Saturday, May 31, 2008

The Strangers

Following a close friend's wedding reception, James Hoyt (Scott Speedman) and Kristen McKay (Liv Tyler) make their way back to James' family's summer home where they are staying for the course of the wedding. Things are a little tense between the couple, because of an earlier disagreement, and they each need a little quiet time to absorb the past few hours and come to terms with what they feel the future holds for them, mutually and individually. Fortunately, the summer home is in an extremely secluded area unburdened by the distractions of modern civilization. However, In the wee hours of the morning, James and Kristen are paid a visit by three masked strangers (hence the name) who seemingly have no intent other than malice. Unfortunately, the summer home is in an extremely secluded area unburdened by the distractions of modern civilization. Isolated from any possible assistance, their fear meters pegged, what started out as an emotional late night of contemplation suddenly disintegrates into a surreal exercise in survival.

Honestly, I'm still kinda working this one out. In my opinion, a small percentage of the film is truly original while another small percentage is truly predictable or insulting, leaving the majority to do the best it can with typical suspense situations. What I've been trying to work out is whether or not this was a successful combination and, after much deliberation, I've decided that the movie succeeds, but only moderately. With that decided, I can say the final product falls somewhere between fair and good, however, there are a few standout qualities.

The two things that save this flick from a being a direct-to-video release or, at worse, a bad genre network made-for-televison movie, is the cast and the cinematography. Basically, the cast consists of five people, our poor tormented couple and the three masked strangers, with 99.9% of the dialog being delivered by Liv Tyler and Scott Speedman. Tyler is excellent in realistically protraying the gamut of emotion experienced by Kristin while Speedman is more than adequate but slightly stifled because of the nature of the James character. The fact that the three strangers have only five or six cumulative lines of dialog (one stranger has none) contributes to the overall intensity, insanity and isolation of the situation, leaving Tyler and Speedman to be the sole conduits of emotion and information, which they do surprisingly well, keeping in mind that many actors would have a procilivty to grossly over-act given similar opportunities. Meshing cohesively with the performances, as well as practically creating the stark isolated environment, is the seemingly simple and minimalistic use of lighting, especially that of the interior shots. What initially starts out as a warm, almost romantic, quality in the house, eventually becomes a character in it's own right as the tones and situations in the movie progress and change. I kept remembering how, as a child, the simple act of turning on an overhead light could banish the dark, the shadows (even sounds) and my fears in one quick motion. Not so here. Even with all the lights on and a fire in the fireplace, the interior scenes were never remotely bright and shadows were always prevalent making the darkness seem like a living thing trying to squeeze the life from the light. The muted lighting and use of grain in the film was very reminiscent of some of the great suspense/horror film from the '70's including The Texas Chainsaw Massacre (1974) and Halloween (1978), even though in the '70's, that was simply how films were made because of the available technology, whereas in film making today, those types of things are actually conscious decisions. It's easy for me to say that my favorite aspect of the movie was how it looked.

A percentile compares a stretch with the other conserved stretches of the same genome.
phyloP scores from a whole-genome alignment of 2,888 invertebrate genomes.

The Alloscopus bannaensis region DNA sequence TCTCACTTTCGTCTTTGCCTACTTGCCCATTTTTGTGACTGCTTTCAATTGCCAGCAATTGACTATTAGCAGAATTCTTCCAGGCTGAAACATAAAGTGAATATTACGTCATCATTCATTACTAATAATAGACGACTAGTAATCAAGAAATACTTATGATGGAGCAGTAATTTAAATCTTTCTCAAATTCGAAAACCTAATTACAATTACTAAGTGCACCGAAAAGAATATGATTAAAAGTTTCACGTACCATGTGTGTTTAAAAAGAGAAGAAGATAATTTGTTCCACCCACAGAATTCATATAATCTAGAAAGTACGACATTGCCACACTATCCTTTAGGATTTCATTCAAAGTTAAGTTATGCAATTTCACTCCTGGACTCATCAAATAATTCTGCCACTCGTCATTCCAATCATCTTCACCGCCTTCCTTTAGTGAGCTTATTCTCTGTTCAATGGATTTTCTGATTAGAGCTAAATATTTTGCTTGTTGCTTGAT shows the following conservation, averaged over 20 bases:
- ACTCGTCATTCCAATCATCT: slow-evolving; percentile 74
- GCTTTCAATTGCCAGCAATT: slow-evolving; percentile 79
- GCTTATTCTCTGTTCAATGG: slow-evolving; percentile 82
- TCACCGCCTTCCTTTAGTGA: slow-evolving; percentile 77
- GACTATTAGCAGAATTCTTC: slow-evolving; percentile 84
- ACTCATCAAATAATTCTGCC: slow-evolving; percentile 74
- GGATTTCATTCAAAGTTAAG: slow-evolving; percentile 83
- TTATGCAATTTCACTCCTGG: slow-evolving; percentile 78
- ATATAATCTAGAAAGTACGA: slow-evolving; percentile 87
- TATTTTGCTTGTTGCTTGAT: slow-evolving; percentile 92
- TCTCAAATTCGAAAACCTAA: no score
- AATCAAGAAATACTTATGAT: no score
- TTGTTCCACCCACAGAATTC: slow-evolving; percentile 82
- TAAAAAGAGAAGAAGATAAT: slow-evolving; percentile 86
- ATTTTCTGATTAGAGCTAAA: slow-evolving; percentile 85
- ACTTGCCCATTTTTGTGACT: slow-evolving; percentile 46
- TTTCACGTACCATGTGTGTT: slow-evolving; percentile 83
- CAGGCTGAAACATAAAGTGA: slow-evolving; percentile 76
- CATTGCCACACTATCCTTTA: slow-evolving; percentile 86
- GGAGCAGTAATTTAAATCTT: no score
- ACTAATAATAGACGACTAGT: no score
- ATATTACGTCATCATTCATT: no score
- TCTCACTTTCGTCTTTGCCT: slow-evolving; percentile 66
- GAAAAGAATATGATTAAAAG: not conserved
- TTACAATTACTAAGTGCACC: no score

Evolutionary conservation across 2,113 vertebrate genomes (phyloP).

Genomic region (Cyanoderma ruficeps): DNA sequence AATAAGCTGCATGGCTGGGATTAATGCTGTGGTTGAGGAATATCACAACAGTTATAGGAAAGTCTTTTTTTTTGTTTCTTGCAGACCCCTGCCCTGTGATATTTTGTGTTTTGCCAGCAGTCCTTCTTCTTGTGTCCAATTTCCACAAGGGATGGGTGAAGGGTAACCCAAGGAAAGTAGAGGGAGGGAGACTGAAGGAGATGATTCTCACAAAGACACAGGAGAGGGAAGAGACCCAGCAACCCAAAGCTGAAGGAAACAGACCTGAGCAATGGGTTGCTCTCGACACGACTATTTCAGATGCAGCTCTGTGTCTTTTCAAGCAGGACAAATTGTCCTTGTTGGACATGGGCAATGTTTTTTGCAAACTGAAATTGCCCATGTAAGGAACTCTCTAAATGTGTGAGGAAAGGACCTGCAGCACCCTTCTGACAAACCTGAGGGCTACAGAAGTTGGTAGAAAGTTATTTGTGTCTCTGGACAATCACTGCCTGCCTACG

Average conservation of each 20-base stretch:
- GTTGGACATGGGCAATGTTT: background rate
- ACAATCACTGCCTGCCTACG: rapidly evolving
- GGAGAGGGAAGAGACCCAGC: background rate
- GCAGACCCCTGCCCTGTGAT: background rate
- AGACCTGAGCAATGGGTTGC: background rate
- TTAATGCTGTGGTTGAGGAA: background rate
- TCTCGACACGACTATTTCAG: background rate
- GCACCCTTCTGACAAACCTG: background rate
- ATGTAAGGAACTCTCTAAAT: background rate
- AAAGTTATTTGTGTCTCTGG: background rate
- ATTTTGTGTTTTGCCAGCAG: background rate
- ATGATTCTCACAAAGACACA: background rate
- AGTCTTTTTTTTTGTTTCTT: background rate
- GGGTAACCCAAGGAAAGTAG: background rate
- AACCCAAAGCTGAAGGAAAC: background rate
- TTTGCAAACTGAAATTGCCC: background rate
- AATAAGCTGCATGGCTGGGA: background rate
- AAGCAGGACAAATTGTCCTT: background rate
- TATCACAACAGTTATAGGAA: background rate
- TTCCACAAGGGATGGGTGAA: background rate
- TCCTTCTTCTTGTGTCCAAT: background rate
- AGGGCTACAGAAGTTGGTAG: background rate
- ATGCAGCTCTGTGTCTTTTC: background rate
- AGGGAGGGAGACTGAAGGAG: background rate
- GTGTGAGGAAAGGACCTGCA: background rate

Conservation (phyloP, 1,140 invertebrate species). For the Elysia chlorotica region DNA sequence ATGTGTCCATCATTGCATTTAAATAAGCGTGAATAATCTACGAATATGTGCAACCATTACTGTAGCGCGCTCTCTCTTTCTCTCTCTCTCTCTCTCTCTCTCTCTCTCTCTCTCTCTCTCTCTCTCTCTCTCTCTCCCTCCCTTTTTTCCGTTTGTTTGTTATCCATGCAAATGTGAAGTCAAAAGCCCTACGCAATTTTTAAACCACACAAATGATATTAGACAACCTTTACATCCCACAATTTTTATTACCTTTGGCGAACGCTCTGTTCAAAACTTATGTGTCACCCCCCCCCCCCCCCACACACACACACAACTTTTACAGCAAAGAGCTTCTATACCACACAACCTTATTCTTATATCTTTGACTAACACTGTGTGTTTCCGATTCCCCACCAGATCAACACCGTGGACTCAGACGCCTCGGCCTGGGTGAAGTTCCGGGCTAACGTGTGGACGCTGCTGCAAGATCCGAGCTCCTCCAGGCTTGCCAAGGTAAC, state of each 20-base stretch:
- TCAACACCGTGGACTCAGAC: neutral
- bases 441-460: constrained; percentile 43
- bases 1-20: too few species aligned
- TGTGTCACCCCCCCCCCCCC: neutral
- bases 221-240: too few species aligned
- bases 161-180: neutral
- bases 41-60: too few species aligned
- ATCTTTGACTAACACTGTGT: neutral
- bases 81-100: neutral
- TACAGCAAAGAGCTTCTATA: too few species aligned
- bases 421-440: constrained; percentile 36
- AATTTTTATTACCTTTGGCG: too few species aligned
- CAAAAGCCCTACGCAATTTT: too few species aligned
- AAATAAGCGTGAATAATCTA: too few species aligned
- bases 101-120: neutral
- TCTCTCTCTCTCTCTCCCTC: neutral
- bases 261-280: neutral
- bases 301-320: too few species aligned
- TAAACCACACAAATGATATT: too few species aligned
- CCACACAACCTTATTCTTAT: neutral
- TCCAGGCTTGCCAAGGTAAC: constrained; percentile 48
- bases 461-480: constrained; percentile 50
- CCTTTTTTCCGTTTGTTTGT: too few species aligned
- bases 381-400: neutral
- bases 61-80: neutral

Unfortunately, Tyler and, to a lesser degree, Speedman's acting along with the excellent cinematography still weren't enough to completely win me over. As I said earlier, for me, this was only a fair to good movie and the main reason for that is the conflict I felt with the story and the James Hoyt character. I'll not go into detail because what bothers me may not bother someone else. I've mentioned on several occasions the fact that I'm aware that different people react differently in intense situations and, for the most part, it's impossible to predict how an individual will respond to every scenario, however, it's my opinion that certain reactions are merely a question of instinct, meaning that in many cases, the best action is no action, and the average person would act accordingly. Keep in mind that I'm not confusing instinct with intelligence because, as most of us who use polysyllabic words know, if it were a matter of intelligence, the average person would be (and usually is) toast in these suspense/horror type situations. I guess what I'm trying to say is that in movies like this, I'd like to see more experimental creativity with character development rather than dependence on tweaked cliches.

Oh, and while I would never try to indicate that I know exactly how I would respond were I to find myself in the same situation as Kristen and James, I can guarantee that when I get the shotgun in my hands, along with a shoe box full of shells, the game is unequivocally over.

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